In 2005, the Metropolitan Police Department (MPD) received 27,401 domestic-related crimecalls – one every 19 minutes...
Many of the signs women are taught to interpret as caring, attentive, and romantic are actually early warning signs for future abuse. Some examples include:
INTRUSION: Constantly asks you where you are going, who you are with, etc.
ISOLATION: Insists that you spend all or most of your time together, cutting you off from friends and family.
POSSESSION AND JEALOUSY: Accuses you of flirting/having sexual relationships with others; monitors your clothing/make-up.
NEED FOR CONTROL: Displays extreme anger when things do not go his way; attempts to make all of your decisions.
UNKNOWN PASTS / NO RESPECT FOR WOMEN: Secretive about past relationships; refers to women with negative remarks, etc.
The statistics on this page are specific to the District of Columbia and were compiled by the DC Coalition Against Domestic Violence.
31,815 domestic violence - related calls were made to the Metropolitan Police Department, approximately 1 every 17 minutes
Source: Metropolitan Police Department, 2013
4,673 petitions for Civil Protection Orders were filed in 2012, a 7% increase in filings from 2011.
5,478 people were served at the two Domestic Violence Intake Center (DVIC) locations in 2012. The DC Superior Court location served 3,465 clients, and the DVIC satellite office in Southeast Washington (DVIC - SE) served 2,013.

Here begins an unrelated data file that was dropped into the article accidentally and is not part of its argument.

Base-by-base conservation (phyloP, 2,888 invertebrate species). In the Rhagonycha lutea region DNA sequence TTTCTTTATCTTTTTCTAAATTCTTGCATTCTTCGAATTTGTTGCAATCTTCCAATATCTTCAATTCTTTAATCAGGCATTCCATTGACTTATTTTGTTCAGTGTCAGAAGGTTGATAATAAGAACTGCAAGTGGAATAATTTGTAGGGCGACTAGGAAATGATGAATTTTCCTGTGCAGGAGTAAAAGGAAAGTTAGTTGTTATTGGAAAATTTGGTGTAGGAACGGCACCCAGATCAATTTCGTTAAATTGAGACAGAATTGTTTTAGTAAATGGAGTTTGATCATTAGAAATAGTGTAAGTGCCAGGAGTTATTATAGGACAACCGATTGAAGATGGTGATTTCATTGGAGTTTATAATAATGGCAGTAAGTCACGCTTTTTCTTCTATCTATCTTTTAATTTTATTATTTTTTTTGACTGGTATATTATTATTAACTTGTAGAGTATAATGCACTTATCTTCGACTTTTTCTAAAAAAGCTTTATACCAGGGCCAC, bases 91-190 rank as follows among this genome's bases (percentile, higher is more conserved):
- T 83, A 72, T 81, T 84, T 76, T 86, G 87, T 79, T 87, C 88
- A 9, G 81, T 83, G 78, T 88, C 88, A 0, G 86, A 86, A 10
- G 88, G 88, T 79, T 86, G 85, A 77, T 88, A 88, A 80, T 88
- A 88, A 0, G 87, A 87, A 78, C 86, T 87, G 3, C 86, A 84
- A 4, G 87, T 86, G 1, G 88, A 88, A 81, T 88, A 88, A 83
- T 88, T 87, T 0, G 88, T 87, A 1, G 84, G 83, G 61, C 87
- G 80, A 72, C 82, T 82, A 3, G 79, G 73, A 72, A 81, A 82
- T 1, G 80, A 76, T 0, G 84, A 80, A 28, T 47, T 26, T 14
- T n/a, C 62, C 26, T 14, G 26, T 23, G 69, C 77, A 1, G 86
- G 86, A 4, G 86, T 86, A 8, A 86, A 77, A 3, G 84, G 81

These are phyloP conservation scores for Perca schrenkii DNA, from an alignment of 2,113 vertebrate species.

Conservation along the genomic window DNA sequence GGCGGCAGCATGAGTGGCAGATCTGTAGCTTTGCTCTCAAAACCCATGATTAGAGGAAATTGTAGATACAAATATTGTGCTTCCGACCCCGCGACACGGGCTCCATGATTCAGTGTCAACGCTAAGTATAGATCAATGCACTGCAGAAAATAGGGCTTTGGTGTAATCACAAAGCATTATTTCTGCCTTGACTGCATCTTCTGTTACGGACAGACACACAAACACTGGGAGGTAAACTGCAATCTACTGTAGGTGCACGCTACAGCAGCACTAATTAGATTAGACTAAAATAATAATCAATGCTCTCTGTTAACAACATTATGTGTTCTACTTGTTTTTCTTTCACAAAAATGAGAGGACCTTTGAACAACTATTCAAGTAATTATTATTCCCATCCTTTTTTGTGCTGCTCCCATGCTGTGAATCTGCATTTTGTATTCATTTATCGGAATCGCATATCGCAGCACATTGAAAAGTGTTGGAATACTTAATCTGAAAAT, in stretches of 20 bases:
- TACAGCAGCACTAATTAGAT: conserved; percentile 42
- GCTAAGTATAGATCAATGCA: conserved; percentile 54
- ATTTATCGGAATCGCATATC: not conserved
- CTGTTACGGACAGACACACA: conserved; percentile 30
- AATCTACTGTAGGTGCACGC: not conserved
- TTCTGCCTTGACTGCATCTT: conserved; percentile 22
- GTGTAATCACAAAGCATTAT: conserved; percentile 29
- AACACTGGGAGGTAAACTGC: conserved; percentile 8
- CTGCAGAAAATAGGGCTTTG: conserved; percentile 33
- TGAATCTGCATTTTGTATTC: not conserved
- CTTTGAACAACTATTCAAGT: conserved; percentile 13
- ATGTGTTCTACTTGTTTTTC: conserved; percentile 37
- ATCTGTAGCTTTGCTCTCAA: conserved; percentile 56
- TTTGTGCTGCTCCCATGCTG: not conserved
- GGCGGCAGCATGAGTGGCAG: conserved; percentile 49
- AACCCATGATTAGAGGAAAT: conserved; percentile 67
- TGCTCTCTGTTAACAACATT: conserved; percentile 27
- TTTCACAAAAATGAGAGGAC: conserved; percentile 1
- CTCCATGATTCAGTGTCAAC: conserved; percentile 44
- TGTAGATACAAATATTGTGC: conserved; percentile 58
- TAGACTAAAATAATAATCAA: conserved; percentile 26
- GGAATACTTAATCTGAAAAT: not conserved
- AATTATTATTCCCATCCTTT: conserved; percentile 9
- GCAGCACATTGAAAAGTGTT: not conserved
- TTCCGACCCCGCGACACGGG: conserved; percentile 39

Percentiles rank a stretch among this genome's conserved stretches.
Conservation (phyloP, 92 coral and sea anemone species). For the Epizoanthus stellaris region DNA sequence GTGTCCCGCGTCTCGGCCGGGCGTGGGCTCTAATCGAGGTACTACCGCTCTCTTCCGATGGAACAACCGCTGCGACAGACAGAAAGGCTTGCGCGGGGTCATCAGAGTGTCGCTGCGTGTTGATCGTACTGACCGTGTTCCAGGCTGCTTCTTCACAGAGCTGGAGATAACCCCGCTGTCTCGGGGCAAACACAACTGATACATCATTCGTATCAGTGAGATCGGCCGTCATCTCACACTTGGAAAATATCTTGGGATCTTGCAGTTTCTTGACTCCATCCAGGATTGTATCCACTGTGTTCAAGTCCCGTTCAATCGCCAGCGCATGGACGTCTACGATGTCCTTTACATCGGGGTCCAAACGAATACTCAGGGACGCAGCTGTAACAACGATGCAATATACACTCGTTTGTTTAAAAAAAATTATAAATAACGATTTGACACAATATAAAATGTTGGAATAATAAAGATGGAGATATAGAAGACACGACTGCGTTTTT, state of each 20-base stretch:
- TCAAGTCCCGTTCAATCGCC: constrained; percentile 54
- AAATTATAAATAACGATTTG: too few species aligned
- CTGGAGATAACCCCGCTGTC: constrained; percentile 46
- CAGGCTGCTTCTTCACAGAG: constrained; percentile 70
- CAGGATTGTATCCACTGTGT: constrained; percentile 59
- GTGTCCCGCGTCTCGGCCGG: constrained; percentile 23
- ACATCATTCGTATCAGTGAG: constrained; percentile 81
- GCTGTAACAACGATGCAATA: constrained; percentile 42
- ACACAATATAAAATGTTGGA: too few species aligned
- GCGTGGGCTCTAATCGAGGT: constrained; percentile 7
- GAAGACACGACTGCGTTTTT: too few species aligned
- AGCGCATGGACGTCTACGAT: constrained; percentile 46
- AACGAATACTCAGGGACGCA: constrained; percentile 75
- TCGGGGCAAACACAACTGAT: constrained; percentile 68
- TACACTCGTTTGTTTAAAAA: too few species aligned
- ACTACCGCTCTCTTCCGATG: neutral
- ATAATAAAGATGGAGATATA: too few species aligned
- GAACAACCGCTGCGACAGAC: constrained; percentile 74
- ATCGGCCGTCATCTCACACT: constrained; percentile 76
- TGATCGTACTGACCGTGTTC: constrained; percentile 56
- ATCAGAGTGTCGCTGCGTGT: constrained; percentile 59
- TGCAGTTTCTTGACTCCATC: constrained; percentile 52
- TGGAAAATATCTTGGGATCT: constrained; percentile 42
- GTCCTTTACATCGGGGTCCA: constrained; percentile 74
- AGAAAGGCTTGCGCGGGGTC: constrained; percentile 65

In 2012 there was a 63% increase in the number of DVIC/DVIC - SE clients served who identified as Asian.
In 2012 there was a 26% increase in the number of DVIC/DVIC - SE clients served who identified as transgender.
In 2012 there was a 48 % increase in the number of DVIC/DVIC - SE clients served who sought services because they were victims of stalking. Source: District of Columbia Office of the Attorney General, 2012
On one day in 2012...
...69 requests by victims for services went unmet. 88% of these unmet requests were for housing assistance, a 14% increase over 2011. The most common reasons for being unable to serve victims were: no available beds or funding for hotel stay; not enough specialized services; not enough staff; and, not enough funding for needed programs and services.
...447 victims were served by local domestic violence service providers.
Source: National Network to End Domestic Violence, 2013